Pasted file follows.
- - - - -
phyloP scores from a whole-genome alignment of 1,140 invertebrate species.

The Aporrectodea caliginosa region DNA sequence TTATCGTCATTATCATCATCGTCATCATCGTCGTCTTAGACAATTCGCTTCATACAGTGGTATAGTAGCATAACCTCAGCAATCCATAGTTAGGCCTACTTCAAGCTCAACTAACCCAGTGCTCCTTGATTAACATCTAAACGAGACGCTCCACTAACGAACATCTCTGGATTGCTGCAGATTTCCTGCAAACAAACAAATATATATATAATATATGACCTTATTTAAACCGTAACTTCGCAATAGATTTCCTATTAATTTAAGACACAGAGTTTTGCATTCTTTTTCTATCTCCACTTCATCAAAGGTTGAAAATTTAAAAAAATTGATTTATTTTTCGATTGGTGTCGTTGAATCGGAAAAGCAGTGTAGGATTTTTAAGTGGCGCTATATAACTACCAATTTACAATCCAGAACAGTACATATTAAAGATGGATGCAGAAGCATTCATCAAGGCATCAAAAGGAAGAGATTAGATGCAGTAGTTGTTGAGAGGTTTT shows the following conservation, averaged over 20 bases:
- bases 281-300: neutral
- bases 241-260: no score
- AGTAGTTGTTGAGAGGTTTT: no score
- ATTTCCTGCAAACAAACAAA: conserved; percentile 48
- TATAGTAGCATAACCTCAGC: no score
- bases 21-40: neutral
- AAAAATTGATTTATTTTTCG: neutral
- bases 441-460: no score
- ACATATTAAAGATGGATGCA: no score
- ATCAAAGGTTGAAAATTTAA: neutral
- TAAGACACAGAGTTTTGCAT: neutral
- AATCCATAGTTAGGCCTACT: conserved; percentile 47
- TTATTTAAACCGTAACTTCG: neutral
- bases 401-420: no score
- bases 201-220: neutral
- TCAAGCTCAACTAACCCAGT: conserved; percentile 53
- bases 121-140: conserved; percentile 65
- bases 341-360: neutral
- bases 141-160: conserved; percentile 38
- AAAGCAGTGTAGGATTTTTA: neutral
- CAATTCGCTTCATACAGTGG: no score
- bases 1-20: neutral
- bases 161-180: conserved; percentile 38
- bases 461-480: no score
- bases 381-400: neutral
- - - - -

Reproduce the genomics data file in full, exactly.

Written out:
phyloP scores from a whole-genome alignment of 1,140 invertebrate species.

The Aporrectodea caliginosa region DNA sequence TTATCGTCATTATCATCATCGTCATCATCGTCGTCTTAGACAATTCGCTTCATACAGTGGTATAGTAGCATAACCTCAGCAATCCATAGTTAGGCCTACTTCAAGCTCAACTAACCCAGTGCTCCTTGATTAACATCTAAACGAGACGCTCCACTAACGAACATCTCTGGATTGCTGCAGATTTCCTGCAAACAAACAAATATATATATAATATATGACCTTATTTAAACCGTAACTTCGCAATAGATTTCCTATTAATTTAAGACACAGAGTTTTGCATTCTTTTTCTATCTCCACTTCATCAAAGGTTGAAAATTTAAAAAAATTGATTTATTTTTCGATTGGTGTCGTTGAATCGGAAAAGCAGTGTAGGATTTTTAAGTGGCGCTATATAACTACCAATTTACAATCCAGAACAGTACATATTAAAGATGGATGCAGAAGCATTCATCAAGGCATCAAAAGGAAGAGATTAGATGCAGTAGTTGTTGAGAGGTTTT shows the following conservation, averaged over 20 bases:
- bases 281-300: neutral
- bases 241-260: no score
- AGTAGTTGTTGAGAGGTTTT: no score
- ATTTCCTGCAAACAAACAAA: conserved; percentile 48
- TATAGTAGCATAACCTCAGC: no score
- bases 21-40: neutral
- AAAAATTGATTTATTTTTCG: neutral
- bases 441-460: no score
- ACATATTAAAGATGGATGCA: no score
- ATCAAAGGTTGAAAATTTAA: neutral
- TAAGACACAGAGTTTTGCAT: neutral
- AATCCATAGTTAGGCCTACT: conserved; percentile 47
- TTATTTAAACCGTAACTTCG: neutral
- bases 401-420: no score
- bases 201-220: neutral
- TCAAGCTCAACTAACCCAGT: conserved; percentile 53
- bases 121-140: conserved; percentile 65
- bases 341-360: neutral
- bases 141-160: conserved; percentile 38
- AAAGCAGTGTAGGATTTTTA: neutral
- CAATTCGCTTCATACAGTGG: no score
- bases 1-20: neutral
- bases 161-180: conserved; percentile 38
- bases 461-480: no score
- bases 381-400: neutral